If you've ever watched a movie or show set in any decade from the 50s through the 70s, you may have seen a dad waxing the family car. It used to be a weekly ritual that the car needed to be waxed to keep it protected and shiny. Now, with advances in painting techniques and wax formulas, it's rare to see the whole of Miami out waxing their cars over the weekend. Car wax used to be a necessity to keep your car looking new and to protect the paint job. But now, is it still a requirement or have technological advances made it obsolete?
When cars first hit the streets, they were simply painted metal boxes. There was nothing to stand in the away of the paint being scratched, chipped, or stained. When you bought a car, if you wanted to keep the color looking whole and fresh, you had to buy car wax to do it. The wax would not only give the car a shiny finish, but it would protect the paint from minor scrapes and gashes that might lead to a more serious problem later. Then, car companies started added a layer of clear paint to the cars. Now, when you buy a vehicle to cruise the streets of Miami, it come with several layers of colored paint and a top coat, if you will, of clear paint. This clear paint acts a lot like wax used to. It protects from minors scrapes and environmental damage that your car is subjected to on a day to day basis.
Not really. The thing with the clear paint on your car is that the damage it takes is hard for you to see. When a car is painted, it gets several coats of primer, to help the paint adhere to the car's surface. Then it gets several layers of color to help get the saturation and richness right. Lastly, it will get several coats of the clear paint. This serves as a sealant and a protective barrier. When your car sits out in the hot Miami sun, the clear paint keeps your color from dulling. When your car goes through rough weather or abrasive wind, that clear paint protects the color from being rubbed away. If someone bumps into your car, either with their door or with their purse, your clear paint keeps the colored paint from being scrapped off. The problem is, while your clear paint is keeping visible damage from happening to your car, it is still taking that damage. So while you can't see that those layers of clear coating are wearing thin, they can only provide protection for your car for so long. Eventually, those layers will be gone and your car's paint will be exposed and at risk.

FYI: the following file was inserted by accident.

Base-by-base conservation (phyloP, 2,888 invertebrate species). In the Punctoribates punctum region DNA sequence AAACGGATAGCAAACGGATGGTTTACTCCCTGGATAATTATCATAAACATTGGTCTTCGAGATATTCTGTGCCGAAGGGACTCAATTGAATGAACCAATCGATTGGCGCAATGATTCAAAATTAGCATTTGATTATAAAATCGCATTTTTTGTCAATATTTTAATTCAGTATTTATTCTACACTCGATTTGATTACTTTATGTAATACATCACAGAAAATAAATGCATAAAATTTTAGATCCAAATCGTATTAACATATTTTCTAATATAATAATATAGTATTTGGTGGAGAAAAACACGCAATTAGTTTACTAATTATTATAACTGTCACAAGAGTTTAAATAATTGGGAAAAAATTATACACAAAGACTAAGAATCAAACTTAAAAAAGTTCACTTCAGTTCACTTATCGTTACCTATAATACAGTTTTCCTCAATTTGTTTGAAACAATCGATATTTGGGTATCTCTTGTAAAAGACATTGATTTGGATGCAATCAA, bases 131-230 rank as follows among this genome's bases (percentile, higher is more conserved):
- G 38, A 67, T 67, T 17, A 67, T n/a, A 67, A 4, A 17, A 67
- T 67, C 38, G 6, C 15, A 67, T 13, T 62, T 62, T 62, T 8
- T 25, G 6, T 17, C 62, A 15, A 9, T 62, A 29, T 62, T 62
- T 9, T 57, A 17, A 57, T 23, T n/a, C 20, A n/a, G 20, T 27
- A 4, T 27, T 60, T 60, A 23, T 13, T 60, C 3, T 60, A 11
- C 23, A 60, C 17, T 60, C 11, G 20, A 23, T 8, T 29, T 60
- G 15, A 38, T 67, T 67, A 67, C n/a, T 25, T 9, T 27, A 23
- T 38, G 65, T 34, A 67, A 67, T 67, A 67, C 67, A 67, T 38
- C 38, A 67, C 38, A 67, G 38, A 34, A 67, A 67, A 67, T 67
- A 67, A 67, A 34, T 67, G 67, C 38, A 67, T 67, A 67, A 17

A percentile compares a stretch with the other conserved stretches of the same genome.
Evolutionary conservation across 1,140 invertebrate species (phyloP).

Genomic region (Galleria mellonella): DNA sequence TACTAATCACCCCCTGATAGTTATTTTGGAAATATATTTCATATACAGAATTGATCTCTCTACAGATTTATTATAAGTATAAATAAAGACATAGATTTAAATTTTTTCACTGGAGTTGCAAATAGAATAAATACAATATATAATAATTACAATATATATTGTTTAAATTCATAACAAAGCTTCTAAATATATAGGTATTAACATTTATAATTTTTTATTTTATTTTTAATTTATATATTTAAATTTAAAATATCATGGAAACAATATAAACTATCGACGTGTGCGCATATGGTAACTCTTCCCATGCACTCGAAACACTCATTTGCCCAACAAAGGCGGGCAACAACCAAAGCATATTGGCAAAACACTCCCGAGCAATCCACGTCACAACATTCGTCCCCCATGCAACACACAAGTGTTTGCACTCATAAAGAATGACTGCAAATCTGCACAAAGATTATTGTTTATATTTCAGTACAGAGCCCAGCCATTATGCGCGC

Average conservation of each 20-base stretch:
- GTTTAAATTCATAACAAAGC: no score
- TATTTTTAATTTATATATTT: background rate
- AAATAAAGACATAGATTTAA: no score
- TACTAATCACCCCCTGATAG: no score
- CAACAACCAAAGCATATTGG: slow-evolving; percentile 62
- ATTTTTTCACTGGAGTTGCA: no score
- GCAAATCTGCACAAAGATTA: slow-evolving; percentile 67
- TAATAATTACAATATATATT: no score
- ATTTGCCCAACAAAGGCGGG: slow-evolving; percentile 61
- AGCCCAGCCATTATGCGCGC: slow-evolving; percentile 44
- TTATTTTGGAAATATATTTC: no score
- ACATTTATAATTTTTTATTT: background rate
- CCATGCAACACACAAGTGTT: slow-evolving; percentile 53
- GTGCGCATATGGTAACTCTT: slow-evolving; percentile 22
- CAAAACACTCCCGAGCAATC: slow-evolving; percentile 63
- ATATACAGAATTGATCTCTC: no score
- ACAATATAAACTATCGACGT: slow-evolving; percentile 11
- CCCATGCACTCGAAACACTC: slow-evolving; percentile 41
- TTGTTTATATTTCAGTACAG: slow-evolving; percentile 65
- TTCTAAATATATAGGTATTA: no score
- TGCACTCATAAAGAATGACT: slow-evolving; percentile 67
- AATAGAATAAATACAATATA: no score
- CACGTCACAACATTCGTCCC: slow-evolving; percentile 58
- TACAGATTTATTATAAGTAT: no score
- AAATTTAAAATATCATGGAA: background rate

There is some good news, however. While car wax is no longer required to give your car a nice shiny finish, it can still provide that layer of protection. Now, instead of protecting the colored layers of paint, you will be protecting the clear paint. This added layer will stretch out the life of your car's clear coats. This means that your car will look newer longer and this will increase its resale value. According to ProbstAutoBody.com, all it takes is a good waxing every 2-4 months to keep your car in fighting shape. Some sites have even suggested only doing it twice a year. You can look at it this way, though, any extra protection is better than none.